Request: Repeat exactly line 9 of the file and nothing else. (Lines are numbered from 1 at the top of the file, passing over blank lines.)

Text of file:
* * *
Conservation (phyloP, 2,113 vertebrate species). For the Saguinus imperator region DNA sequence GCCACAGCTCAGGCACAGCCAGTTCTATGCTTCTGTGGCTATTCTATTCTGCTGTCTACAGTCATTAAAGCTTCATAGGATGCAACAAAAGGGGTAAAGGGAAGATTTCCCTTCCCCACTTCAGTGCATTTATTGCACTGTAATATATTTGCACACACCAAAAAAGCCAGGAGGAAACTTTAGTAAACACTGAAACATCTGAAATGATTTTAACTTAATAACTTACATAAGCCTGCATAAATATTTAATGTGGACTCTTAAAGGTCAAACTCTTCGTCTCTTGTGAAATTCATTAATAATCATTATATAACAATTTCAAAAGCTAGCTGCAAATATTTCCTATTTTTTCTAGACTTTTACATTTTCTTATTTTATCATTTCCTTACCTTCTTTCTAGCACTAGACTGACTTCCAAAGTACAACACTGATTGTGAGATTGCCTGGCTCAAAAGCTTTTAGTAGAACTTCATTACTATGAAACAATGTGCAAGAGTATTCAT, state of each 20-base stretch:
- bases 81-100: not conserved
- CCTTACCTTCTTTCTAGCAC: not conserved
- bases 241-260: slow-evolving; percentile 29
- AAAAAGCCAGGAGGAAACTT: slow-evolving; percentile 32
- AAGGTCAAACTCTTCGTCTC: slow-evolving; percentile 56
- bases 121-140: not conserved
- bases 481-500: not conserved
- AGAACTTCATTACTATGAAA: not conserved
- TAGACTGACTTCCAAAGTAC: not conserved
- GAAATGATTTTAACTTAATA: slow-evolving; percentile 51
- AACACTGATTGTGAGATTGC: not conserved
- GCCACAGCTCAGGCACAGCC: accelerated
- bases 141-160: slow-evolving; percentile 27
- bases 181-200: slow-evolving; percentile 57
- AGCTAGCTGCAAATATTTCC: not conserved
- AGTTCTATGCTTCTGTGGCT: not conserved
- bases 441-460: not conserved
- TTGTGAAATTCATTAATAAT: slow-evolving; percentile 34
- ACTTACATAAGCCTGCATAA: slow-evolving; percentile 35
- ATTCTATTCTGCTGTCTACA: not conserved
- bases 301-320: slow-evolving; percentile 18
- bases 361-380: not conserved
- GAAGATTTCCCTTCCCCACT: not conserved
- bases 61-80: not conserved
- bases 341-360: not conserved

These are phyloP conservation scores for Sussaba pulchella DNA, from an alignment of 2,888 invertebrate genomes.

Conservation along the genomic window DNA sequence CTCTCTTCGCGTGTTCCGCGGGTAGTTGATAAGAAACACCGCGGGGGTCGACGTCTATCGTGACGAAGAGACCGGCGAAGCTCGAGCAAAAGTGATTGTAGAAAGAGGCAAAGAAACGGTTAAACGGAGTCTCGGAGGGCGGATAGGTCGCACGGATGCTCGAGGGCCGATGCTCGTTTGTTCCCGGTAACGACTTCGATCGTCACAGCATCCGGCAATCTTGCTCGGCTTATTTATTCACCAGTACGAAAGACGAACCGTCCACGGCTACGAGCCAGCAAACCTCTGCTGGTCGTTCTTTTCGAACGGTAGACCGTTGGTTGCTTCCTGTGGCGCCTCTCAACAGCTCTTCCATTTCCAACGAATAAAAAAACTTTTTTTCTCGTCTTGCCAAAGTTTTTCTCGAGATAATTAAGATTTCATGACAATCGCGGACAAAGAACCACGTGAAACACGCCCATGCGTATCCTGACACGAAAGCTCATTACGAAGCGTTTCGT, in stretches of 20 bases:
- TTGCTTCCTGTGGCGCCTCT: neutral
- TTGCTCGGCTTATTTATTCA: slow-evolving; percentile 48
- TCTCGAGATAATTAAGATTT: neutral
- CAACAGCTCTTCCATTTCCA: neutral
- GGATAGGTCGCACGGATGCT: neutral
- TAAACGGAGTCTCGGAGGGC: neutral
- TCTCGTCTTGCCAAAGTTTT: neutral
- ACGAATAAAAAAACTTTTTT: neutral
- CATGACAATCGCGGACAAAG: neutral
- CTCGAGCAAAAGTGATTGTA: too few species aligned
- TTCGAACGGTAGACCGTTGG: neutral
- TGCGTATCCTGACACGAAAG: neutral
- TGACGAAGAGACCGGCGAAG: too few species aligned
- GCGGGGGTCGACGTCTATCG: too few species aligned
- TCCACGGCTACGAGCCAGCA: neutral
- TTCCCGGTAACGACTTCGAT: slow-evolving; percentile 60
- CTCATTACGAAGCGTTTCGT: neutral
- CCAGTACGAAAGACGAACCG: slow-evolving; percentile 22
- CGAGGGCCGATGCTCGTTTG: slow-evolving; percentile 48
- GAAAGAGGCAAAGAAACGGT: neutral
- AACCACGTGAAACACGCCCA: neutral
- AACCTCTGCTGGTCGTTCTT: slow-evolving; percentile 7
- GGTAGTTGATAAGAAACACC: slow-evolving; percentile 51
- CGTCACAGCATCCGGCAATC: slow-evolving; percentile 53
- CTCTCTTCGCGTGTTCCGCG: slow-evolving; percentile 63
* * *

- AGAACTTCATTACTATGAAA: not conserved